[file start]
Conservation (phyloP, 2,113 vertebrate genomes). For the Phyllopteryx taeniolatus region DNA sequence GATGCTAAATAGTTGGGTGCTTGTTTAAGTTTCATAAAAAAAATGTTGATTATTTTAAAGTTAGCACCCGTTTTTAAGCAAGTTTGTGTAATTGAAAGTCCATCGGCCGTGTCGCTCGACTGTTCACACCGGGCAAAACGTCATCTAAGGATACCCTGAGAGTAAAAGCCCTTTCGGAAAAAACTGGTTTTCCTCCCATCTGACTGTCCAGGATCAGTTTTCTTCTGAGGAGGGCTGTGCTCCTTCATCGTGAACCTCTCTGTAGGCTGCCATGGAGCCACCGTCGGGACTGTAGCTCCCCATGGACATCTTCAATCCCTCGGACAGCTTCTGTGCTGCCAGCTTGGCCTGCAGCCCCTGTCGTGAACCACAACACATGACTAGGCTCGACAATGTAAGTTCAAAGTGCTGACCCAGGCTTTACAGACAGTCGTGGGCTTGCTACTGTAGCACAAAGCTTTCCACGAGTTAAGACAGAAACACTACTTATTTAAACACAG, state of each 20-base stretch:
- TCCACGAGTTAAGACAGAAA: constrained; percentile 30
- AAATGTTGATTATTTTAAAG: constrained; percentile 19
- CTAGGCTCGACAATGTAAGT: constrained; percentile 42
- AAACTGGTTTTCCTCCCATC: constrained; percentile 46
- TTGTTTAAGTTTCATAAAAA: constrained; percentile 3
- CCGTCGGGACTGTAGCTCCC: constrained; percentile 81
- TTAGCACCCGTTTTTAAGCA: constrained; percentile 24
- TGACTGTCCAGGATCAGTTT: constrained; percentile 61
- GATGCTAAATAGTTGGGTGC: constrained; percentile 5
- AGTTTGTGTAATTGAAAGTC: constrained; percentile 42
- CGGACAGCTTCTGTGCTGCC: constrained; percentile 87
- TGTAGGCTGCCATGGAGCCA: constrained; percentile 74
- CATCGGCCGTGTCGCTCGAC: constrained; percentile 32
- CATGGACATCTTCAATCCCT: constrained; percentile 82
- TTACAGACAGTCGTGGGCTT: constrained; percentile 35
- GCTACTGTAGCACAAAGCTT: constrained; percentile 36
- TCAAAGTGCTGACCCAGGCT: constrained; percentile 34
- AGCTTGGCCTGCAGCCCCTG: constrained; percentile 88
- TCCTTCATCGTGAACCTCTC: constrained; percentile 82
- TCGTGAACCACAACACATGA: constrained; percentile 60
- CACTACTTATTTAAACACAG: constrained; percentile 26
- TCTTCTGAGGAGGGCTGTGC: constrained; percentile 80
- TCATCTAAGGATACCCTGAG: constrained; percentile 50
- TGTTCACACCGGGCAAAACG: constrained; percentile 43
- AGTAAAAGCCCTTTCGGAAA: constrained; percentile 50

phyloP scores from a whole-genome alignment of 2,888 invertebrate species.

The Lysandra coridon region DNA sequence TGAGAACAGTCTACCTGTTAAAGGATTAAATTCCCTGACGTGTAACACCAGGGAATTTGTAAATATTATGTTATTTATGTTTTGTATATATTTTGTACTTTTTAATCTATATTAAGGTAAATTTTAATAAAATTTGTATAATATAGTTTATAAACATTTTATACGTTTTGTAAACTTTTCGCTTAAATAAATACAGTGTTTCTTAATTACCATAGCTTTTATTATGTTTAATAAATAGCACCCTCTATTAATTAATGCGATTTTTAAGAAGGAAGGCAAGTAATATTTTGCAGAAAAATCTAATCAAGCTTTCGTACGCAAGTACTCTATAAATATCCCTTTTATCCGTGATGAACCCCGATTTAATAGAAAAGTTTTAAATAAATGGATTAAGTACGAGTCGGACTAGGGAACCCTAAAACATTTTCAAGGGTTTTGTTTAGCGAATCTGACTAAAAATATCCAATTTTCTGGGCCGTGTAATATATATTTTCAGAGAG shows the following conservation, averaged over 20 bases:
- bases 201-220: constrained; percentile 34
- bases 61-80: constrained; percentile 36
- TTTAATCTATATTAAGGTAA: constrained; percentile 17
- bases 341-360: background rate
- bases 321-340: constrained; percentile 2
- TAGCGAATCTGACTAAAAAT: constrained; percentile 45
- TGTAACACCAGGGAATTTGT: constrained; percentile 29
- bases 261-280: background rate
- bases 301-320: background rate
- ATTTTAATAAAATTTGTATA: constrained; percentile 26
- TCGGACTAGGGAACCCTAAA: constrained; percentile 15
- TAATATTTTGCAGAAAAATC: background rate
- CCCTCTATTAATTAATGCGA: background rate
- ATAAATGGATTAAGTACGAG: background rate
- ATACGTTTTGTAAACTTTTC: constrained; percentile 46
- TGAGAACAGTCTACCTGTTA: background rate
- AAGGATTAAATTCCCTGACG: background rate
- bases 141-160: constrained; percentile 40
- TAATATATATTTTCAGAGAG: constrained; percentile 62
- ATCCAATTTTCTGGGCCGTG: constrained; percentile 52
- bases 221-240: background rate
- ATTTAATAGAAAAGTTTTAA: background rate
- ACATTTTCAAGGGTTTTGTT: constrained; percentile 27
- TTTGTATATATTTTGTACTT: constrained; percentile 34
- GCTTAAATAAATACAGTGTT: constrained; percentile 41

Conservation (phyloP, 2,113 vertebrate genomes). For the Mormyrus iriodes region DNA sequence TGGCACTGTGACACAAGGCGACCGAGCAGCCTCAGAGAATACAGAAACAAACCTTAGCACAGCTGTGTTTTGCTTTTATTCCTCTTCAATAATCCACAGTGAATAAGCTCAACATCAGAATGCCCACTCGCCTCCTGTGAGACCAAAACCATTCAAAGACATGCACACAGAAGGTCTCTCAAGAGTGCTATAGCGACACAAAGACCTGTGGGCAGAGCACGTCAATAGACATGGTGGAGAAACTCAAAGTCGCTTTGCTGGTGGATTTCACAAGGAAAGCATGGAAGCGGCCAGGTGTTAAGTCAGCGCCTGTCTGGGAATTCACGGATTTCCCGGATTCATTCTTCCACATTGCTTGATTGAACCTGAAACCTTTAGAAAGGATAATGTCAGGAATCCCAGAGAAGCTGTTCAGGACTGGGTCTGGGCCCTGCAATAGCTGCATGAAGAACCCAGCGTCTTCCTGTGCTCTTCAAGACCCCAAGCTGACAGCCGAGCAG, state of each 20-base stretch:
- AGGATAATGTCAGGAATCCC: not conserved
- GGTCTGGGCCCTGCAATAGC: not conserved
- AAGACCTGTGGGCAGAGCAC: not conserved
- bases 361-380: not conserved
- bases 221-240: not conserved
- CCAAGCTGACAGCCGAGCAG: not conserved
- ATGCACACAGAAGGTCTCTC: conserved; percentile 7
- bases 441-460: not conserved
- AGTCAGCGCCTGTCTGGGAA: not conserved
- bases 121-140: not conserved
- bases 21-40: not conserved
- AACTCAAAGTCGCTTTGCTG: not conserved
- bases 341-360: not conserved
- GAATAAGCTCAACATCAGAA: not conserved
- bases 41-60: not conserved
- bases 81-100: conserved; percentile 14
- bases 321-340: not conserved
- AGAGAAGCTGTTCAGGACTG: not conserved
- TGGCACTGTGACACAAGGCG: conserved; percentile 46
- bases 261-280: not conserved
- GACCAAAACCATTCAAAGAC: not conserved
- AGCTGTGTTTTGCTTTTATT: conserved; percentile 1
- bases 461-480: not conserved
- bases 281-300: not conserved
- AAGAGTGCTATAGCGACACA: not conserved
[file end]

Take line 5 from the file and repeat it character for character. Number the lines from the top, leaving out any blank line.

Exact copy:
- AAACTGGTTTTCCTCCCATC: constrained; percentile 46